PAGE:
7. Have any of you guys tried Tim Hortons and Country Style coffee North of the border. If you think Dunkin Donuts/Starbucks coffee is good your in for a big surprise.:)
  8. We have Tim Horton's here in Michigan. I think their coffee is just okay - just my opinion. It's still better than Starbucks.

    Actually, I did try McDonald's new premium coffee, and it's very good.

    S2000 - You're right about DD. Most are run down.
  9. Hmmm... taste is obviously personal but I can't say I think that Tim's coffee is comparable to any of the 'specialty' coffee places.

    That said, I went out to rural Alberta last month and offered to go on a coffee run for the folks I was with. There was a newly opened SBUX in town, so I asked them which coffee they wanted. Majority opinion was for Tim's. People out there felt SBUX was too strong.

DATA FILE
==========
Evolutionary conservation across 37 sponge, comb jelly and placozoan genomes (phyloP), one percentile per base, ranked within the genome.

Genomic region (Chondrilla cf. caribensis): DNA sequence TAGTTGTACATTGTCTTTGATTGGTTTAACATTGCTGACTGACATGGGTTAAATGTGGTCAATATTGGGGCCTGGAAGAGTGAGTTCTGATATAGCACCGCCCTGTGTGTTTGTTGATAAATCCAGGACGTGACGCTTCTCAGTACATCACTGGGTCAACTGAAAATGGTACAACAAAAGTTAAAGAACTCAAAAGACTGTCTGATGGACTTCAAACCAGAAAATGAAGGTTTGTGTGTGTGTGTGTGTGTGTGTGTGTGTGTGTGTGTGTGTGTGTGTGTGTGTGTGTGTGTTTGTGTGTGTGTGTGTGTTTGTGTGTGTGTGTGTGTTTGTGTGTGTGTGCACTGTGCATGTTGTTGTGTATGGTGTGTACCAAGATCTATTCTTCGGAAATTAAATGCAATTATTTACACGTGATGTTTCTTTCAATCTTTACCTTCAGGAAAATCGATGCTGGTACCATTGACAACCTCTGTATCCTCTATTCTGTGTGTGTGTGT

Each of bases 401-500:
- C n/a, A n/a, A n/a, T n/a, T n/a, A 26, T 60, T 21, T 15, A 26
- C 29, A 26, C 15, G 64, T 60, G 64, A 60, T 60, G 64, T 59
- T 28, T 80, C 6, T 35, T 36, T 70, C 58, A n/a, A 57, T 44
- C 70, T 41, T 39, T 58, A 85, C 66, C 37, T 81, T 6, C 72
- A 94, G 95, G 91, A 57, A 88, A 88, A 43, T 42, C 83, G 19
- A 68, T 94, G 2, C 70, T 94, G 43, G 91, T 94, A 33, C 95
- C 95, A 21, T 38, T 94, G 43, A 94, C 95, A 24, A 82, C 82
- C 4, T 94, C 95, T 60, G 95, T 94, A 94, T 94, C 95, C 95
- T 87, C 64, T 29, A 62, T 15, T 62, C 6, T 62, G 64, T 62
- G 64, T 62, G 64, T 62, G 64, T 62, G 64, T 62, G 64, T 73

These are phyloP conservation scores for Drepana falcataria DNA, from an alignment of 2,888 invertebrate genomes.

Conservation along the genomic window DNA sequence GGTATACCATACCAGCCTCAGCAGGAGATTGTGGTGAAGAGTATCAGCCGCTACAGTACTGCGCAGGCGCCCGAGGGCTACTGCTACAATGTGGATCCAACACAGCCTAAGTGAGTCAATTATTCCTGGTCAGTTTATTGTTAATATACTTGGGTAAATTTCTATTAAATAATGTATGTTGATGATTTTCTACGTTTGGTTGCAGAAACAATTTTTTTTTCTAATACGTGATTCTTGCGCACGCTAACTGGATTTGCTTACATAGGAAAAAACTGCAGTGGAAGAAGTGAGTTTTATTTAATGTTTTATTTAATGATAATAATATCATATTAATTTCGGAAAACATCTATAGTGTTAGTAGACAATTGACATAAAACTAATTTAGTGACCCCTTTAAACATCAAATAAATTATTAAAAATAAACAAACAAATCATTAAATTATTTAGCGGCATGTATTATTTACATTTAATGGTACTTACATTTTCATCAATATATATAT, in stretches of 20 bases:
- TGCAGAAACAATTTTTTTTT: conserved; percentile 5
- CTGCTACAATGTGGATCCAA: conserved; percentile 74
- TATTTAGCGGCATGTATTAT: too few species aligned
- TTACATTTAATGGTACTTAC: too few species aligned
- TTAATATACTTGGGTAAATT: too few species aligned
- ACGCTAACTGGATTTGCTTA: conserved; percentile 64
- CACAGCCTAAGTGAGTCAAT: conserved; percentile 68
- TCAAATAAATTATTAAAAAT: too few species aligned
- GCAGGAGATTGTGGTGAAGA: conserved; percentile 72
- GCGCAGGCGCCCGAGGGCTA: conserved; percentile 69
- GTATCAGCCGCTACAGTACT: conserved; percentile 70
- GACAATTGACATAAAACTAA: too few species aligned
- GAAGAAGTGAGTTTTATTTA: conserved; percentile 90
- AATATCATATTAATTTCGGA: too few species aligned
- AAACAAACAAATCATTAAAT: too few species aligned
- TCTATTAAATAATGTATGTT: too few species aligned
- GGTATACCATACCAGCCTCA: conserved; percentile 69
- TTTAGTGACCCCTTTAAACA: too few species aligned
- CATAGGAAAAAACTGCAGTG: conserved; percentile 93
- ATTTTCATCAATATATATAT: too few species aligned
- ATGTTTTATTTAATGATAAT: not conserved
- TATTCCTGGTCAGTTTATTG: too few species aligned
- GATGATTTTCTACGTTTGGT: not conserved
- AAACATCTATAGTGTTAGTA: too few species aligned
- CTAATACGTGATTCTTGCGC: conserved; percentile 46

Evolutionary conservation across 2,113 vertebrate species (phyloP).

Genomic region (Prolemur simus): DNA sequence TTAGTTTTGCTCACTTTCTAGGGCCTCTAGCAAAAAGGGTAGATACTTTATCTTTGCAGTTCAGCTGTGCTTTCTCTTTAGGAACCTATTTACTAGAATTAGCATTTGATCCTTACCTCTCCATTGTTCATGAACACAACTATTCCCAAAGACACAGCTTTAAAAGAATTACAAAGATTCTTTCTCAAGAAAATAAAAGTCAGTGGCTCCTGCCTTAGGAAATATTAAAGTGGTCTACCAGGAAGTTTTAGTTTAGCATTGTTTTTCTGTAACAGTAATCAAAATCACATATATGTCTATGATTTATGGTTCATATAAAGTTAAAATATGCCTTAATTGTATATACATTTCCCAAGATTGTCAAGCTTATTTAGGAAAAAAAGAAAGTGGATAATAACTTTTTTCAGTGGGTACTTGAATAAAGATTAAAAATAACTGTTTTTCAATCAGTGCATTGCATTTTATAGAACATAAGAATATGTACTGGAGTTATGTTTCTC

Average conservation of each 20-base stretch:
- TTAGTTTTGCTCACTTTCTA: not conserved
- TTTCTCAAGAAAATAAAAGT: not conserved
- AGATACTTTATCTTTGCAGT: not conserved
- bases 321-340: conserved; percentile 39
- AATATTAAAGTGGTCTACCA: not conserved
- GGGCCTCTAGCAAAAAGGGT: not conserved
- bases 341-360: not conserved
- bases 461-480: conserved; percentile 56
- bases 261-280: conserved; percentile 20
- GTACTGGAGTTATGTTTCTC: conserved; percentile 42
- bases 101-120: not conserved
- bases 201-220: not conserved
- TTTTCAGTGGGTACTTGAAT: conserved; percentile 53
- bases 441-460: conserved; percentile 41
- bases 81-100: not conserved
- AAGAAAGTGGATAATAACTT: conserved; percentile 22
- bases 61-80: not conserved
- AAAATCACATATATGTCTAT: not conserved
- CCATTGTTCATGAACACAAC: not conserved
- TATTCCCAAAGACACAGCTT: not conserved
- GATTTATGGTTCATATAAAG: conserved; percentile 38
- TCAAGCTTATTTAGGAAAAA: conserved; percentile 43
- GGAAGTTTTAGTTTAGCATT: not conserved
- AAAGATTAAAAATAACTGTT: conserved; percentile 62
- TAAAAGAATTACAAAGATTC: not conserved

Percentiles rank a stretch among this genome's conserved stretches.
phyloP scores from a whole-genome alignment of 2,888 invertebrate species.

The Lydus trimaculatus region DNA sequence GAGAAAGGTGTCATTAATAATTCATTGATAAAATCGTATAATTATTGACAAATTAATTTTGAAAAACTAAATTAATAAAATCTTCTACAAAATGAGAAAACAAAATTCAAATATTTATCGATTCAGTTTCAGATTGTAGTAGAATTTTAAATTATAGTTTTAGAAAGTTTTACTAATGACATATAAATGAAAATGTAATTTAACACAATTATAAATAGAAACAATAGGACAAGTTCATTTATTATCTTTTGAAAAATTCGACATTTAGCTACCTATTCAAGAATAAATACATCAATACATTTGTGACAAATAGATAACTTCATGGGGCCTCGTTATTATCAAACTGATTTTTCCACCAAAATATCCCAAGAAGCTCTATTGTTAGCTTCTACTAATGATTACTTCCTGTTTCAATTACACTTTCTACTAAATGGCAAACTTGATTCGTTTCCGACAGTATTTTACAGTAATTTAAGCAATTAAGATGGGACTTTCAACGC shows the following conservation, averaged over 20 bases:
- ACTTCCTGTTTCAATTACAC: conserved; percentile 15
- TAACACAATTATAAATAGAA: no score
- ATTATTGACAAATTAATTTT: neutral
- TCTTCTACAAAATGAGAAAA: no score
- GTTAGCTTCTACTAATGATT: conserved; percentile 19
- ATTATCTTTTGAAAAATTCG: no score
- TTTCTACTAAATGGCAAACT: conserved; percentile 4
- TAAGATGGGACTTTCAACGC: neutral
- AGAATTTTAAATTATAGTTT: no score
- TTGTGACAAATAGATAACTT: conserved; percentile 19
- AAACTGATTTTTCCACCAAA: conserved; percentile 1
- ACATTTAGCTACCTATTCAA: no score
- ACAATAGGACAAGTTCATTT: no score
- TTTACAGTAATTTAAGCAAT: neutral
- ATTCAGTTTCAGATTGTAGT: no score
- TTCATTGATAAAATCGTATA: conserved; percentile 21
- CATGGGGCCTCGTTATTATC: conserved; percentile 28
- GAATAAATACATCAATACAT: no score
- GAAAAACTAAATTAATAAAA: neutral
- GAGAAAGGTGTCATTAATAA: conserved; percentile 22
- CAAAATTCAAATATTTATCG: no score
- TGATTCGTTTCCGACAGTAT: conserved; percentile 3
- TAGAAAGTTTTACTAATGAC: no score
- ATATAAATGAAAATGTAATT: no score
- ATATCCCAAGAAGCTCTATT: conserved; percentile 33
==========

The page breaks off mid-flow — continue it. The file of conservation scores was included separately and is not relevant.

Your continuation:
btw... was everyone aware that dark coffee has less caffeine than lighter coffee? I was ordering 'mild' in SBUX because I wanted less caffeine until an employee told me that the 'bold' actually has less caffeine! Apparently 'mild' and 'bold' refer to taste only.

    Also btw... a cup of coffee in SBUX up here is $1.98 CDN, and that's a medium.
  10. I would be embarassed to go into an SBUX store. Yes I've had their coffee at hotels (who serve it) and a hot chocolate or 2 when someone wanted to meet me there. But I will never go in there of my own free will.

    At the airport I buy their scones from the outlet sometimes (cost is 1.85 or so and it's a good size).


    #10     Feb 25, 2007